June 2018 Guide for Conscious Eating

June 2018 Guide for Conscious Eating
June guide for conscious eating


In some parts of the country, the monsoon has arrived already while in others, it is, literally, at the doorstep!

Humidity levels are at their peak, and fresh produce is beginning to slowly wither out of the markets albeit temporarily.

The monsoon will bring its seasonal gold, and until then we must use the weather as a great excuse to eat no-cook meals and simple, one-pot dishes that get cooked in a jiffy! Here are our ideas for this month. 

Peaches and cherries

The Alphonso has left the building. Well, almost. It’s “lesser” cousins are still around but it’s only a matter of time before they all say goodbye for the year.

Stone fruit—peaches, lychees, cherries, apricots, plums—these are the fruits of the monsoon.

They’re rich in antioxidants and help keep your skin and hair radiant and healthy.

They are also known to reduce inflammation and are lower in sugar content, making them a great choice for those who need to be careful about their sugar intake.

Use them in salads with boiled chickpeas or kidney beans or make salsas.

Smoothies, dessert toppings, and eaten straight out of the fridge are natural, fuss-free options, of course!

Bottle Gourd and Snake Gourd

All manner of gourds are considered good for this season, when digestion is slow.

Ayurveda recommends cooking gourds with minimal seasoning and spices, preferably in ghee.

A simple tadka of cumin seeds, dried or fresh green chilies works well in a gourd stew or stirfry.

You could add some powdered spices, but if you’re looking for a quick and light meal alongside some rice and daal, you need little else.

Bottle gourd and snake gourd also make for excellent steamed dumplings—mix the grated or minced vegetable with some coarse Besan and spices of choice (even oregano and chili flakes!) and steam logs of it.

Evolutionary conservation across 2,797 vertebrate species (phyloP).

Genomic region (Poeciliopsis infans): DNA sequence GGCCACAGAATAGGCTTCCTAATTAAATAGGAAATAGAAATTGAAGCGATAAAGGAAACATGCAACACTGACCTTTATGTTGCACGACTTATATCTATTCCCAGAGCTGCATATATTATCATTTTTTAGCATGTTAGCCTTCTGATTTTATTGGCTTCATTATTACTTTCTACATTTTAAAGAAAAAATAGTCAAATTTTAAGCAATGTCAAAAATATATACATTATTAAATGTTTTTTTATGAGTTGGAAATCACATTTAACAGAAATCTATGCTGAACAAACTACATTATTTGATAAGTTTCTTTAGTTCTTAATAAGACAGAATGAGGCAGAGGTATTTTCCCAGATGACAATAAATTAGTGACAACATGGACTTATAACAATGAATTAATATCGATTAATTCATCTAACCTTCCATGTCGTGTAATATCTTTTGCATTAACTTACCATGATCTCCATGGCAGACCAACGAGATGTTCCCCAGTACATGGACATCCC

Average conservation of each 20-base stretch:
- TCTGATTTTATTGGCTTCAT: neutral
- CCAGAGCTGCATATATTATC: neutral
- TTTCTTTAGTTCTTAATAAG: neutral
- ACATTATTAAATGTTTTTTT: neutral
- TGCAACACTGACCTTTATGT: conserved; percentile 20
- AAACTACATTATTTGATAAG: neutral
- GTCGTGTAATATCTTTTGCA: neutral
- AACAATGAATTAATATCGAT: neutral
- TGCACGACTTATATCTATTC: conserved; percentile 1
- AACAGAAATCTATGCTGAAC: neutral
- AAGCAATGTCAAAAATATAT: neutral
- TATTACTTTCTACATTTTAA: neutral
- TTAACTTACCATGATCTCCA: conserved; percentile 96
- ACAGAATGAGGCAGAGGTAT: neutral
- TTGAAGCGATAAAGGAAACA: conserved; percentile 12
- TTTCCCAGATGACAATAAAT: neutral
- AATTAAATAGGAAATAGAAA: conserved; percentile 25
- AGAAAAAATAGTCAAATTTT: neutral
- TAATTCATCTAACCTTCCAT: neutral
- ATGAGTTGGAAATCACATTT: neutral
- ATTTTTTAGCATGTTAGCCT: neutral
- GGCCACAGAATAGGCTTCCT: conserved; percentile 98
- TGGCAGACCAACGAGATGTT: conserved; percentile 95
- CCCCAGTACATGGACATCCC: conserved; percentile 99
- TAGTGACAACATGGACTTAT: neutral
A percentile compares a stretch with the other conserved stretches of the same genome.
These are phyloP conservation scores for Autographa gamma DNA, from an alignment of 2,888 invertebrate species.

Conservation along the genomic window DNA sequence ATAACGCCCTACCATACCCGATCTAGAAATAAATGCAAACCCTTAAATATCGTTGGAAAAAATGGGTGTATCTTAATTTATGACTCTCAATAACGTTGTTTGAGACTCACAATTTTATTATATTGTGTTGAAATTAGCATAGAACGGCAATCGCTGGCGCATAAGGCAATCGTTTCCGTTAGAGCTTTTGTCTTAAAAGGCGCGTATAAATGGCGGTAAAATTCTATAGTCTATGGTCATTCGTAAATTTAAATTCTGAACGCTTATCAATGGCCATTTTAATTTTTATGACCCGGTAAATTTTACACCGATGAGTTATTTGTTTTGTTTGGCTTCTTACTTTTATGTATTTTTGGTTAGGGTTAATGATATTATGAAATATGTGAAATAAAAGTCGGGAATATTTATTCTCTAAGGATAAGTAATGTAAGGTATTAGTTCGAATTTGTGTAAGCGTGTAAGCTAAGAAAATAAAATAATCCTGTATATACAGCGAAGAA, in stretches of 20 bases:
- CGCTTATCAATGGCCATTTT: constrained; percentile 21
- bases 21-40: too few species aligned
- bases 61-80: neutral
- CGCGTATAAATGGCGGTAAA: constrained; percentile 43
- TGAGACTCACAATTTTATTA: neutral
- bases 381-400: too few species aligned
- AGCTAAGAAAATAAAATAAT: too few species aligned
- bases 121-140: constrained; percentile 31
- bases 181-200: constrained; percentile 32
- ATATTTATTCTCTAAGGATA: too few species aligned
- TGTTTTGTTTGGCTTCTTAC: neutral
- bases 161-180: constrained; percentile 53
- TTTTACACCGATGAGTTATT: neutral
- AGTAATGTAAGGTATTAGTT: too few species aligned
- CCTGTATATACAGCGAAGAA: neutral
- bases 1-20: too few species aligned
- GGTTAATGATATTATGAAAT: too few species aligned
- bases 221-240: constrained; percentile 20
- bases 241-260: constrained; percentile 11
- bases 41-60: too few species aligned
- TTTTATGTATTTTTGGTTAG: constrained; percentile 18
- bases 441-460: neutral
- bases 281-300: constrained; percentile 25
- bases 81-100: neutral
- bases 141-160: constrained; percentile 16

When done, lightly toast on a greased tava, and you have a great teatime snack ready.


The process of making flattened rice involves first roasting the unskinned whole rice grain.

This means that the Poha we buy in the markets is actually semi-cooked. This makes it a great option for light meals.

Play with traditional Poha-Chooda recipes and add vegetables to them to make a filling yet light meal cooked literally in minutes!

Cucumbers and yogurt mixed with Poha make a great alternative to curd-rice while seasonal vegetables tossed in a basic tadka can make a Poha-pulao that you can eat with a cooling raita on the side. Try it!


Broken wheat or bulgur is another fast-cooking option that packed a good protein and complex carbohydrate punch.

Pressure cook a small batch and store in the refrigerator, if you like. Then, use as required—tossed in salads or stir fried with vegetables to make a sort of tava pulao.

Or add some cooked oats, a splosh of milk and sweet spices to make a Kheer or pudding of sorts—pair it with seasonal fruits and you have a hearty, no-sweat dessert or breakfast cereal that will make you want to pull out the phone camera and show it off!


Shop Now - 

Poha - https://www.consciousfood.com/collections/grains-cereals

Dalia - https://www.consciousfood.com/collections/grains-cereals

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